If you think the crush might cause issues or show a problem in your relationship, then it might be time to talk. Try to share the news gently, explaining how it’s just a crush. There’s no telling how somebody might react, no matter how innocent the feelings are.
Your significant other might even want to know — the additional honesty could help you become closer. One thing’s for sure: if the crush is impacting your relationship, then talking is probably the best way to go.
What are the consequences of having a crush while in a relationship?
If you have a crush while in a relationship you might feel many things. Giddy, excited, attractive — perhaps innocently flirty? You might also feel embarrassed and confused.
Crushes are natural and usually harmless, and we never quite know how we’ll react.
If you’re finding that a crush is causing trouble within your relationship, think about what steps you can take to emotionally disconnect from your feelings towards this person, then talk to your partner about these steps. Your relationship could become that much stronger for it.
Is It Wrong to Have a Crush While in a Relationship?
Developing a crush while in the throes of romantic commitment can be a confusing and anxiety-inducing experience. When I called for ideas for Crush Month, multiple people brought it up. So in honor of illicit crushes online and everywhere, we’re republishing an Ask MR column, originally published in January 2018, that tackles that very topic. P.S. You can always ask us questions via comment, DM, or email to [email protected] -Haley
Hey Man Repeller,
Is it okay to have a crush when you’re in a relationship? I have one and I’m stressed/don’t know who to talk to about this.
A crush can be a lot of things: an appreciation for your barista’s charisma, a jokey obsession with a celebrity figure, straight-up romantic interest with intention to boot. Human affection is an expansive, complicated thing, and it’s not something that turns off the moment you enter a relationship.
Of course, it’s a little more complicated than that, and there are a few ways to read your question: Is it cheating to have a crush while committed elsewhere? Does my crush mean something’s wrong with my relationship? Is it morally objectionable? I think the answers are probably nots across the board, at least at first blush, but at the heart of all these lies a larger question of loyalty, and what it constitutes inside a modern monogamous relationship.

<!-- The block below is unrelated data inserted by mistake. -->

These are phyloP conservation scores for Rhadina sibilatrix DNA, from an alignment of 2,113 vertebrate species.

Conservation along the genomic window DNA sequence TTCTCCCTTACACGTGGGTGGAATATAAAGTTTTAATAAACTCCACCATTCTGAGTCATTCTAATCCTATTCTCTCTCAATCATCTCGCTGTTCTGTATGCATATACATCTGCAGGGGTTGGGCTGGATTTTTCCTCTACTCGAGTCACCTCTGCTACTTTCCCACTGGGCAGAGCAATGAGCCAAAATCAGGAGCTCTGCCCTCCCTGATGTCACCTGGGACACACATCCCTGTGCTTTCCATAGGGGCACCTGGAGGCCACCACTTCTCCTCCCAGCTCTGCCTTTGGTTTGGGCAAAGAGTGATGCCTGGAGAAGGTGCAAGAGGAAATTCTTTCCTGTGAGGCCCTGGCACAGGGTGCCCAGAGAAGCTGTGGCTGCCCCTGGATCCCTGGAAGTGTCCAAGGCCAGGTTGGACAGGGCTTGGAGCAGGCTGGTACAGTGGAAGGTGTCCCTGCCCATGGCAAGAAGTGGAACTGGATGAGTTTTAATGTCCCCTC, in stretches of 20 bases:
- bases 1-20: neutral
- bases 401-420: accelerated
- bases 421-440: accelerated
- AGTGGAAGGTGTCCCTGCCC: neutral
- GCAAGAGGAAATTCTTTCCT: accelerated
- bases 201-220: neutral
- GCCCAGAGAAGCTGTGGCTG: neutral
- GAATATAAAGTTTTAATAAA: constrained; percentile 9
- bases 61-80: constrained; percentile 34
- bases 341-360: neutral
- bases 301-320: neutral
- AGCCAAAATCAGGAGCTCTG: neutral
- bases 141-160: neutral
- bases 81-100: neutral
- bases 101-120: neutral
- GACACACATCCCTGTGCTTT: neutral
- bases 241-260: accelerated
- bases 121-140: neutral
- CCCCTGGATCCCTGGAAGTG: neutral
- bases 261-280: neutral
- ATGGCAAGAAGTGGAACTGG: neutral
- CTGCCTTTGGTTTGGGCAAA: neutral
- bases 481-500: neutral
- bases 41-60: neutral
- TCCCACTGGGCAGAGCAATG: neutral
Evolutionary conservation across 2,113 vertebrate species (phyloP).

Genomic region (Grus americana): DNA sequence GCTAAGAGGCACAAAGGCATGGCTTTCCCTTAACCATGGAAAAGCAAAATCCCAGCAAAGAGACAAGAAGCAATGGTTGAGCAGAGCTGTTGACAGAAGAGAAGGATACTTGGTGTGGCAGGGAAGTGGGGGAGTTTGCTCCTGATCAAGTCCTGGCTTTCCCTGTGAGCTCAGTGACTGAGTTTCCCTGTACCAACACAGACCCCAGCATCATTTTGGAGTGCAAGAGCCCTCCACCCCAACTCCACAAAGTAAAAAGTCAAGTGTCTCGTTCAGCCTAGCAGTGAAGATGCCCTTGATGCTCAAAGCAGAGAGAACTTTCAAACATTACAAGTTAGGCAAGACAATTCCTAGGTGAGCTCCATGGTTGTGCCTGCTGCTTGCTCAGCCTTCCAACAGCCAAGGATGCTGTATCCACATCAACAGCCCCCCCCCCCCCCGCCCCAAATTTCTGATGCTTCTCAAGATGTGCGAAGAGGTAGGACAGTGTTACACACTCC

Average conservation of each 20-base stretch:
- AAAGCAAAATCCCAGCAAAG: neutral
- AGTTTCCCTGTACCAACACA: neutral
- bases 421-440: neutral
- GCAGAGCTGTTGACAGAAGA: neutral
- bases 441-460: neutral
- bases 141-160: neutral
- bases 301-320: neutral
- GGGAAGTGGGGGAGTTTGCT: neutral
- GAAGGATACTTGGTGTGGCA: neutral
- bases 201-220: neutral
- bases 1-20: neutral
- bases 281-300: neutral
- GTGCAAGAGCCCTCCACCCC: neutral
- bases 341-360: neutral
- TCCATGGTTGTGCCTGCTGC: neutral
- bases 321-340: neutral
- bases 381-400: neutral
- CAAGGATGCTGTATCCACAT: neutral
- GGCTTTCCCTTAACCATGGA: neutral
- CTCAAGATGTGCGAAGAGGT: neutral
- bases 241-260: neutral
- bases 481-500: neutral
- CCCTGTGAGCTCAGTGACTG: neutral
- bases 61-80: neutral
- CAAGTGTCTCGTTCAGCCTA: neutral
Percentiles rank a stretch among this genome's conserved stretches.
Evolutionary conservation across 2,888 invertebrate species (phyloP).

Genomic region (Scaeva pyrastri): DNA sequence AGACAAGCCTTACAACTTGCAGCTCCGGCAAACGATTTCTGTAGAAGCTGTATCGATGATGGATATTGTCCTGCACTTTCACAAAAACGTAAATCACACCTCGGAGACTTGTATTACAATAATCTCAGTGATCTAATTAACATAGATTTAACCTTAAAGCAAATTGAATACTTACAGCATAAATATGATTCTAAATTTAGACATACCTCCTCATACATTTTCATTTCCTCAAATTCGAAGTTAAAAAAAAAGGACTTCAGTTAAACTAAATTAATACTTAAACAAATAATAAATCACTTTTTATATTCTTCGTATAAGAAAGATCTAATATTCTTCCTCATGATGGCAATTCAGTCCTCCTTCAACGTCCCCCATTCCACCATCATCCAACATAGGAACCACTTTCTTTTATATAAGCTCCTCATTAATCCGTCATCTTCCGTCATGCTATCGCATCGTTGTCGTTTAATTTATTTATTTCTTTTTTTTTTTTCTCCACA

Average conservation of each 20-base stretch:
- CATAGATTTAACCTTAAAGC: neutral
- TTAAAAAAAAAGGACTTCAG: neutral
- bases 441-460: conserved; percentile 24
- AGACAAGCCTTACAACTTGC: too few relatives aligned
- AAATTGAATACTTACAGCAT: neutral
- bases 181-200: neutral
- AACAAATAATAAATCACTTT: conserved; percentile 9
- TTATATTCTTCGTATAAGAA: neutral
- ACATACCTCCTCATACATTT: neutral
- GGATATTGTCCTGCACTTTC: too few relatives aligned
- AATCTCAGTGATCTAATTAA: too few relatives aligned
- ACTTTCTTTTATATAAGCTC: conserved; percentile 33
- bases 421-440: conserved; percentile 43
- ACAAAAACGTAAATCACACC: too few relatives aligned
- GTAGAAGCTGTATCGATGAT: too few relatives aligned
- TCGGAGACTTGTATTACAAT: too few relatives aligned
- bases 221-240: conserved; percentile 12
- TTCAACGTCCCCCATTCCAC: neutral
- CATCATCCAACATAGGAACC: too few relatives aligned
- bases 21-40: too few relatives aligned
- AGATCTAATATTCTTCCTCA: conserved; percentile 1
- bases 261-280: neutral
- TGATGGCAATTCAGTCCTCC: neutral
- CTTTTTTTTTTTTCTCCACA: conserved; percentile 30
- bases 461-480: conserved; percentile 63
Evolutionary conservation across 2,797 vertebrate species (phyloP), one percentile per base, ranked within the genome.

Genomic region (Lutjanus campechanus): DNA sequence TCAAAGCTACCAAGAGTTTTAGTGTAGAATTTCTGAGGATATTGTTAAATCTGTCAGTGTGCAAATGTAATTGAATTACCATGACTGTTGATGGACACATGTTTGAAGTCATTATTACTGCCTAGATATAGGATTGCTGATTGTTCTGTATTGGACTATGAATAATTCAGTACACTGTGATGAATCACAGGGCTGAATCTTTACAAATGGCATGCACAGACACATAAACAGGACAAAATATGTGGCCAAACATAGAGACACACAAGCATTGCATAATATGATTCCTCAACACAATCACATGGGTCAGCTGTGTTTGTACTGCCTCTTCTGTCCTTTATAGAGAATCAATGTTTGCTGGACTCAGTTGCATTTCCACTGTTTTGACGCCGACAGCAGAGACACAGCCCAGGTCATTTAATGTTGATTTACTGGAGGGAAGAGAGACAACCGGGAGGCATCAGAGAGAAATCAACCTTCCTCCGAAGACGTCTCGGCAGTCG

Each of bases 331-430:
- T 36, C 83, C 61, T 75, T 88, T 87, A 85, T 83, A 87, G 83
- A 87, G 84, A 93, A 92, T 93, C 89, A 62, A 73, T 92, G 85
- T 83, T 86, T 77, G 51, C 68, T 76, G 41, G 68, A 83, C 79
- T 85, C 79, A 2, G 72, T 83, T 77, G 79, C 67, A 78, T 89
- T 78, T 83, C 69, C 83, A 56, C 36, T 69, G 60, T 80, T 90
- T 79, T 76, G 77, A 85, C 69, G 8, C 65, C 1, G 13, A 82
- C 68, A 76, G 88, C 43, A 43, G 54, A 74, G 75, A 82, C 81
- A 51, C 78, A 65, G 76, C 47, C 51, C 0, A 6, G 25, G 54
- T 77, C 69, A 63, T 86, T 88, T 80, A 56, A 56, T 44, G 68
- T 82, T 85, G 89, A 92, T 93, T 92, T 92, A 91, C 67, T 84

In other words: How monogamous must I be for this to work? It’s a relevant and prescient question given how quickly the definition of commitment is evolving. As monogamy becomes a purely emotional choice rather than one rooted in tradition and practicality, must my every emotion be all in? Is anything else betrayal?
In my view, of course not, but that’s not to say I think crushes don’t matter.
It’s easy to get swept up in the romantic idea that true love stops the clock on your heart. It’s also comforting, especially when used as a tool to explain away the squirmy idea of a partner being attracted to someone else. I’ve used it myself. But imposing those kinds of boundaries on human emotion do nothing but blind us and rob us of our agency. Banning attraction would be tantamount to banning masturbation or sex altogether — the rule would be followed for as long as it took to break it. But can’t two people choosing each other in spite of other attractions be romantic in its own way? And further, can’t their appreciation of each other’s rich inner lives make their shared one even more expansive?
Attraction is a weird beast. I understand the impulse to want to frame it and control it. But it takes a lot of self-exploration (and self-permission) to understand yourself well enough to untangle your desires, and none of that can be done if you’re too busy denying yourself the full spectrum. There are times I’ve entertained romantic thoughts about someone while in a fulfilling relationship as a fun hypothetical, a daydream. Other times, I’ve fostered crushes and let them grow in my mind because I was dissatisfied with a partner. Neither was wrong, per se, but the former taught me something about myself, and the latter showed me something important when I was ready to listen. Wasting time on parsing the rules did nothing for either.
In my recent writing on relationships — about good sex and mystery and cheating and bad sex and exes — I’ve put a lot of emphasis on agency. It’s a concept I came around to a little late in my romantic life, but it’s really transformed my relationship with myself and others. It’s much easier to put everyone in boxes (I’m monogamous, therefore I look at no one else; he’s in love with me, therefore he sees only me) but I’ve learned that appreciating someone’s wholeness and courting their inner life with respect and curiosity — and doing the same to yourself — only stands to deepen and strengthen relationships.
If you have a crush, the more important question than “Is it okay?” is: “What does it offer me?” A playful sense of fantasy? A temporary mental escape from a rough patch? A self-esteem boost? A window into something that’s truly missing? A peek into your lizard brain? Crushes can show and tell us a lot, not just because our subconscious sometimes knows things before we do, but because crushes are hypothetical — they’re unbound by the grounding principles that make relationships live and breathe (hard parts included), and in that they offer soaring insight in the abstract.
Don’t rob yourself of that insight. In the emotional realm, black-and-white rules constrict us to black-and-white thinking. They take the emotionality out of the reason we behave the way we do. Attraction is normal; a crush isn’t inherently good or bad, but a good hard look at its impetus and context might prove enlightening. Only you can find that answer within yourself — just give yourself a little time and space to sift it out.